Dec 31, 2011

A granddaughter's Eulogy

I know lots of people will be relating experiences and memories today. My mother and her brother wrote a lovely obituary. I helped with some comma placement, so I got to read it.

I am not sure I want to stand up and say much today. I feel like it would sort of be self-aggrandizing to get up when there are others who know him better in a different capacity than just grandfather.

But let me say that, as a grandfather, Robert William Hartley has had a huge influence on my life. Not just my life, but I'm focusing on mine right now.

Memories of Grandpa include fishing on his pond, learning to survey using tin can lids and a telescope, helping with wood projects, driving his ATV over his hilly ten acre property, loud and sometimes laughingly argumentative conversation around the dinnner table. Grandpa's favorite thing to do when he was around us was to relate funny memories... things we kids did or said that were amusing to him. One of "mine" was when we walked down to the pond one day, and grandpa was getting a boat ready for us to go out on it. On the shore was a pile of wood. Grandpa reached close to it, I think he was grabbing a life jacket, and Carolee (my sister age about 6 at the time) says, very calmly: "Grandpa. There's a snake there."

Grandpa started--it was a baby rattlesnake. He reaches for something--a hoe or board, maybe and I yell hysterically, "grandpa, don't kill it!"

He thought it was hilariuos that care was so calm about finding a rattlesnake and I was worried about its health.

I will say that the thing about Grandpa that most affected me was just him. He was a perfectionist. His handwriting was square and precise, he measured things with slide rules and any project he took on was apt to have perfectly squared edges and perfectly trimmed hedges. I did not inherrit this quality from him.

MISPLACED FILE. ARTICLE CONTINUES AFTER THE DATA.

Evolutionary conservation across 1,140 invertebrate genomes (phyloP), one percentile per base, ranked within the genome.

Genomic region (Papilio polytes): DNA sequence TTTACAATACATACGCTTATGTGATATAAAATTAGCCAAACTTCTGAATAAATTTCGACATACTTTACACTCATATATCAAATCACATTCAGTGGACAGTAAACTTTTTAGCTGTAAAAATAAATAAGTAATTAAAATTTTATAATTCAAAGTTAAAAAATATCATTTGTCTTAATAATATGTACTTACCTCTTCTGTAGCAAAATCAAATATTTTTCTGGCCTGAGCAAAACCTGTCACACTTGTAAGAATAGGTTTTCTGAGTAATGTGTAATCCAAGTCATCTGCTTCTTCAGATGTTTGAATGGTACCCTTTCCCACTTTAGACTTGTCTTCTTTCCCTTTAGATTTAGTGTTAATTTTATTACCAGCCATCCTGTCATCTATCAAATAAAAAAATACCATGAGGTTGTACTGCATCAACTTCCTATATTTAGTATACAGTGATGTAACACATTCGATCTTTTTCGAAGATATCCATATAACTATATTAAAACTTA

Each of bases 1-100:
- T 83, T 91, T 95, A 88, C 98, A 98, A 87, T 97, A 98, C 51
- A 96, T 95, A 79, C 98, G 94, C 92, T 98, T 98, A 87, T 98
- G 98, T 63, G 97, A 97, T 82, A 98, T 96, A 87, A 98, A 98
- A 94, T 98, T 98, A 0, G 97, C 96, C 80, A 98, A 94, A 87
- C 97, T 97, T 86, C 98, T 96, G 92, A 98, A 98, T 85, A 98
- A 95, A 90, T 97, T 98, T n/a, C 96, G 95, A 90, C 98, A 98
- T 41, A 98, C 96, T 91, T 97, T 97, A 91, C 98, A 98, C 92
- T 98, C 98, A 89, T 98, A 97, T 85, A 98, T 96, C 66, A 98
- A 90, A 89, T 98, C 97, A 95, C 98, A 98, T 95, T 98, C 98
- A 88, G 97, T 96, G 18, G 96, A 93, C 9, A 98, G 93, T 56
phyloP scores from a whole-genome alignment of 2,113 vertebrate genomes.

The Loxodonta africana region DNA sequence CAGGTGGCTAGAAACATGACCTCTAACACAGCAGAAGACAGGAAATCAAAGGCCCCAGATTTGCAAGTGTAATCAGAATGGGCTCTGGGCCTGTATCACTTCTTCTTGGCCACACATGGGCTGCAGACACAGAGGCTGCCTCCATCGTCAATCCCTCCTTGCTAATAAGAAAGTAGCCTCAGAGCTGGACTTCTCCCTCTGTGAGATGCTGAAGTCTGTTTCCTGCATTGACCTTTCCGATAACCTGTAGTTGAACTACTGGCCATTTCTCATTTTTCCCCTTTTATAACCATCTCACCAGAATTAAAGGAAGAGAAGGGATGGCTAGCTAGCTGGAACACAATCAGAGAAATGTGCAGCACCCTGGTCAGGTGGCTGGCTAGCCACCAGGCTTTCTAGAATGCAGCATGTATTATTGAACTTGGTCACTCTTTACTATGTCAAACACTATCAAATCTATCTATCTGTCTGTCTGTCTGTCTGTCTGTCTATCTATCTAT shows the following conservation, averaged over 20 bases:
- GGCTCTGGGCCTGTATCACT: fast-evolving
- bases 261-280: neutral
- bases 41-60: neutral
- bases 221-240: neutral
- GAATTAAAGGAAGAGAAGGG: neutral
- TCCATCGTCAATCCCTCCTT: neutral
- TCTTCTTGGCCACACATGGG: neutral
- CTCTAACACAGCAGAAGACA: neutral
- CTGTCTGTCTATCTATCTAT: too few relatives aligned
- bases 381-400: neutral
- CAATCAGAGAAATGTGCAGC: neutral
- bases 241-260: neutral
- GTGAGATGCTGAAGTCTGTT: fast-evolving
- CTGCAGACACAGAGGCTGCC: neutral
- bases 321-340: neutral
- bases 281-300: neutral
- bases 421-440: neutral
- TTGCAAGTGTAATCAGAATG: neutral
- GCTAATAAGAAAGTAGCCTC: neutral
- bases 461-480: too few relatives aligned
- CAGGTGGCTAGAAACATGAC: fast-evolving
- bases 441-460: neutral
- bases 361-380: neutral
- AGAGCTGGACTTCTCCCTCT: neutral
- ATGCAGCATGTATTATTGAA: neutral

It might be part of a larger piece of his personality... a telling thing about him, this perfectionism. You see, grandpa grew up in a turbulent chaotic sort of household. His father, William (also known as "wild Bill") started out life as a rich rancher's son and ended impoverished and addicted to some unhealthy things. His mother wasn't around much. He was raised by Myrtle, his aunt, and by his grandparents. And he made some choices about his life... he wasn't a teetotaler, but he rarely drank. He never gambled. He worked hard and had very stark ideas of "right" and "wrong" and every moment he lived was his best attempt to do only what was right and avoid what was wrong. Who knows why he made the choices he did, but I know that these choices led to my mother being in a position to join the LDS church. I know that my mother, while she had some frustrating times as a child (like me, she is not a perfectionist) has a deep-rooted knowledge of morality. Her character had a solid foundation probably from the time she was an infant. My Grandfather, and my Mom (and hopefully, me too) are the kind who do things just because they are right.

I owe my grandfather a debt beyond anything I can probably understand in this life for what he chose and what he did. He was a safety net in that his choices corrected some possible difficulty that could have trickled down through generations. He chose to be that strong link in the chain of generations that President Hinckley has talked about.

When I think of Grandpa I picture him standing at his 6-foot-1 height, his broad shoulders and strong legs. For so long he always defied his age--he worked hard up to the last two months before he died and didn't allow physical difficulty as he aged to discourage him. He was cutting wood with my family at the end of October. In a way it is a blessing he passed so quickly and didn't have to be in a vulnerable physical state for long, because it wasn't soemthing he ever liked--being vulnerable.

My grandfather's smile is always a little sarcastic, always a little cynical, but there is great warmth there that none of his grandchildren ever missed. We have always respected and loved our Grandpa Bob and his character has flavored our childhood memories. For most of our lives we visited about every two weeks. We went over there for birthdays, for Christmas, for Thanksgiving. He came to church any time any of us performed in sacrament meetings. He came to every baptism.

Grandpa was not extended family to me. He was as present and real as either of my parents in my life. He will be missed, but I have no doubt I'll see him again. I'm glad to have had him in my life.

Love you, Grandpa Bob.



Evablog said...

Love the hat.

Jayne said...

Beautifully put, Sarah.

Putz said...

i cannot support his nra hat, but i am glad you like himwas a colorful, character

Lucy Stern said...

So sorry for your loss, but you do know the Plan of Salvation and that you will see him again... I love the picture you posted, he looks so loving... Thanks for telling us the story of your grandfather... He sounds like a wonderful man...